CATL & Ford are looking at jointly operating a battery factory


CATL and Ford are considering jointly building a US factory for LFP batteries. According to an agency report, the production facility will be fully owned by Ford but operated by CATL. This could make the plant eligible for subsidies from the US government under the Inflation Reduction Act.

This is reported by Bloomberg with reference to insiders. This would be a solution after CATL apparently delayed its plans to invest in battery plants in North America.

The reason for the wait-and-see attitude is said to have been fears that new US regulations on battery materials procurement will drive up costs, according to earlier Reuters reports. There is also a political dimension to the site planning: initially, it was said that CATL would postpone the site announcement until September or October this year because of political tensions between the US and China following Nancy Pelosi’s visit to Taiwan. Subsequently, CATL allegedly took exception to the said Inflation Reduction Act (IRA).

CATL would supply battery cells to Ford and BMW, among others, from its North American factory. According to Bloomberg, the aforementioned initiative is now in place with Ford. By remaining under Ford’s ownership, the plant could receive subsidies without requiring a direct financial investment by CATL. Because – as the news agency specifies – “the Chinese government has discouraged CATL from investing there because of political tensions with the US”. The US states of Michigan and Virginia are said to be under discussion as possible locations for Ford’s and CATL’s battery plant in North America; possible alternatives outside the USA are Mexico and Canada. However, nothing has been decided yet.

To date, Ford has secured sufficient battery cells with a total capacity of 60 GWh per year to achieve an annual production rate of 600,000 electric cars by the end of 2023. This official statement dates from this summer. For the target of two million electric cars in 2026, the US carmaker has procured about 70 per cent of the required battery cells, according to statements made at the time. Suppliers are LG Energy Solution and SK On. Since this summer, a deal has also been struck with CATL, the details of which, however, have not been made public.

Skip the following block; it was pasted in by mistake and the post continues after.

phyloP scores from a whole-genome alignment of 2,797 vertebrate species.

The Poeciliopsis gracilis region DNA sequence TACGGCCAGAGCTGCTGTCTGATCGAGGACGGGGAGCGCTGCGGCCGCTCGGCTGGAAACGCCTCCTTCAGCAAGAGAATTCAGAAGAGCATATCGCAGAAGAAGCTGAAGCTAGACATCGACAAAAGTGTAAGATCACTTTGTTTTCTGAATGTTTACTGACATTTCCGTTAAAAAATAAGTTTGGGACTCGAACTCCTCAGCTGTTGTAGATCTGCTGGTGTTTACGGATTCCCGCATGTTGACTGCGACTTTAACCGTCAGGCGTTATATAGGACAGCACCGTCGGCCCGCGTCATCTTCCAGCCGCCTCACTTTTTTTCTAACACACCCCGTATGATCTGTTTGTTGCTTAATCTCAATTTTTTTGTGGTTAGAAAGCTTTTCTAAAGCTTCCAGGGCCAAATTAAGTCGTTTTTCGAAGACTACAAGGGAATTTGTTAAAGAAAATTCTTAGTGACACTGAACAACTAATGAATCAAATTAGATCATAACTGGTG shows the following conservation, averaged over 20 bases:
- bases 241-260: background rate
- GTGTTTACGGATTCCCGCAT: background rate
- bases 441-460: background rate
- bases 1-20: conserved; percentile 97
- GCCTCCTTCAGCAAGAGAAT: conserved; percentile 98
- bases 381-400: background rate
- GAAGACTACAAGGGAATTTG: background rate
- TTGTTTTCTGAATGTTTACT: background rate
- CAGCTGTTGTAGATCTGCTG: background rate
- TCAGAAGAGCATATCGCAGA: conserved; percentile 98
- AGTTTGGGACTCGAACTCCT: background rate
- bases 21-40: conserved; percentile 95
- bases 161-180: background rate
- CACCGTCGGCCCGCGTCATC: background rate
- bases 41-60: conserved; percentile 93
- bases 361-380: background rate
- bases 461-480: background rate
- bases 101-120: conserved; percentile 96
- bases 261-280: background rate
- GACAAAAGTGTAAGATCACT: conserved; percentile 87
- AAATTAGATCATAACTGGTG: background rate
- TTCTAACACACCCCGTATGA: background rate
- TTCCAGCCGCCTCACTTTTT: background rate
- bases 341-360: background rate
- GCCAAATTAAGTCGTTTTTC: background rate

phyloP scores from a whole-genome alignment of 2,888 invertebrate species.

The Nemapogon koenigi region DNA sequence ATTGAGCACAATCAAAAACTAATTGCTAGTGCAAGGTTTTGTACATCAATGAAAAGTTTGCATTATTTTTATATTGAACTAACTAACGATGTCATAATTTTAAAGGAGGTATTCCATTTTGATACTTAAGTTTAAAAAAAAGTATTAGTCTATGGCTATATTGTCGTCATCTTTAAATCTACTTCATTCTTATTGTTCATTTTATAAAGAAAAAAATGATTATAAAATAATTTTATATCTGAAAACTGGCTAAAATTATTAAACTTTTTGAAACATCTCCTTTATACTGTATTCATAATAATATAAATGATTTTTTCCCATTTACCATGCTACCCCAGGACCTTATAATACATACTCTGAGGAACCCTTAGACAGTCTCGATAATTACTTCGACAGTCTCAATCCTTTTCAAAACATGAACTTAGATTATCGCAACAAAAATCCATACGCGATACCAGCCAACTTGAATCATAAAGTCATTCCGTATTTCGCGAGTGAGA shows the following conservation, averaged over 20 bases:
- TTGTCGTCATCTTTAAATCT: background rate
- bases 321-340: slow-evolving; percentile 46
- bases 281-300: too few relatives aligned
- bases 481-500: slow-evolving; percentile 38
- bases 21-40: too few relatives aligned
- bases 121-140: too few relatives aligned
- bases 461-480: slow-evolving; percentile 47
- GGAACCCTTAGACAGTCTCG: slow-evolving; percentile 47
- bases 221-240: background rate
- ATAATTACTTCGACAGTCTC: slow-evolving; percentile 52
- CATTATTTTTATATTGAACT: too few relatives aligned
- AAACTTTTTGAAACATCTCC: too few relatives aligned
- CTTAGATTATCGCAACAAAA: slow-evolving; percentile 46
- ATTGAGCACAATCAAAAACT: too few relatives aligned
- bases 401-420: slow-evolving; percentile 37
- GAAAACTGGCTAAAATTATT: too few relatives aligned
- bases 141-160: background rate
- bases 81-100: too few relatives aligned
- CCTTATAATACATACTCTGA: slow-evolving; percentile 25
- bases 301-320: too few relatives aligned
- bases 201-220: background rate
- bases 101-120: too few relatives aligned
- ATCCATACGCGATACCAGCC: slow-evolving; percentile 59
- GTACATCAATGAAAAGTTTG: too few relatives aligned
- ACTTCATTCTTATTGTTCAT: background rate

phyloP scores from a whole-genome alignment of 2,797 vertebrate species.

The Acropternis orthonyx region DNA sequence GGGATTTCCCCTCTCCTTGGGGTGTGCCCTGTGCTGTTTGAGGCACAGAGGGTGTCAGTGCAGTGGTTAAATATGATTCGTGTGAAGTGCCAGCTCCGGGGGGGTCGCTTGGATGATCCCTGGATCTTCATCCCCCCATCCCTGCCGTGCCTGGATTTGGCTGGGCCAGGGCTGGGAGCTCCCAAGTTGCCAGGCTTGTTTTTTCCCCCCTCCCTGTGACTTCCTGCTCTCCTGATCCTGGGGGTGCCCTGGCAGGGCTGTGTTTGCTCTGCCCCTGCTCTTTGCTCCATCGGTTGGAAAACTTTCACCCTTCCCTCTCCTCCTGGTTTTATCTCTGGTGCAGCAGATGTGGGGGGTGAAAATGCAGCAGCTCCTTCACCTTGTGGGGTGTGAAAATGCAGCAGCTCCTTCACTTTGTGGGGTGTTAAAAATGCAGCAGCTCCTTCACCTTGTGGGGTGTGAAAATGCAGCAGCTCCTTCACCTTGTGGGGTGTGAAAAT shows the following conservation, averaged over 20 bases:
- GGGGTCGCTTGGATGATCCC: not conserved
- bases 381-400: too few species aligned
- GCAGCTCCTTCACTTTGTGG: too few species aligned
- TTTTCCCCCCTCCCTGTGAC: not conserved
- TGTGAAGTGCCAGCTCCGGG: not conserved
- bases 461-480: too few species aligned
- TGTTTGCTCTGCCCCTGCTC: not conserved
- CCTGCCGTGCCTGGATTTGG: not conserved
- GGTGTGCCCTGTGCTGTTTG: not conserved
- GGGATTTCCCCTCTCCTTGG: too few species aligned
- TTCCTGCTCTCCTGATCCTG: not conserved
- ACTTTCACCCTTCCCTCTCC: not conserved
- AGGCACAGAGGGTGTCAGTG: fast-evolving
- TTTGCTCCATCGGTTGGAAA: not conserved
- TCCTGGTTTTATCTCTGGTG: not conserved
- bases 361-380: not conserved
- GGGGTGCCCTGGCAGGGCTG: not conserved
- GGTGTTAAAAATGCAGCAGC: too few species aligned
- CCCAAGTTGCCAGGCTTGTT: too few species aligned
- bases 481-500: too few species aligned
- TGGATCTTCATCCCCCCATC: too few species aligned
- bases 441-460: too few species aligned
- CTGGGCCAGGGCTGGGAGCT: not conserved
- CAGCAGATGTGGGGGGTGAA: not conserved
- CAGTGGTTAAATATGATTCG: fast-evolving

But: In addition to this deal, Ford and CATL had also signed another memorandum of understanding at that time to explore cooperation for the supply of batteries to Ford markets in China, Europe and North America. In addition, Ford plans to localise 40 GWh of LFP cells in North America from 2026 onwards – which would, after all, fit in with the above plans.

As a reminder, the Inflation Reduction Act requires, among other things, that automakers source 50 per cent of the critical minerals in e-car batteries from North America or US allies by 2024 and 80 per cent by the end of 2026. The rules would increase the cost of manufacturing batteries in the US versus importing battery materials from China.

CATL was not the only one to criticise the battery supply chain conditions recently. Representatives of carmakers such as VW, BMW and Hyundai have also called on US lawmakers to at least change the timeline, according to the Reuters report mentioned above. The tenor is that more time is needed to achieve the required battery procurement targets.


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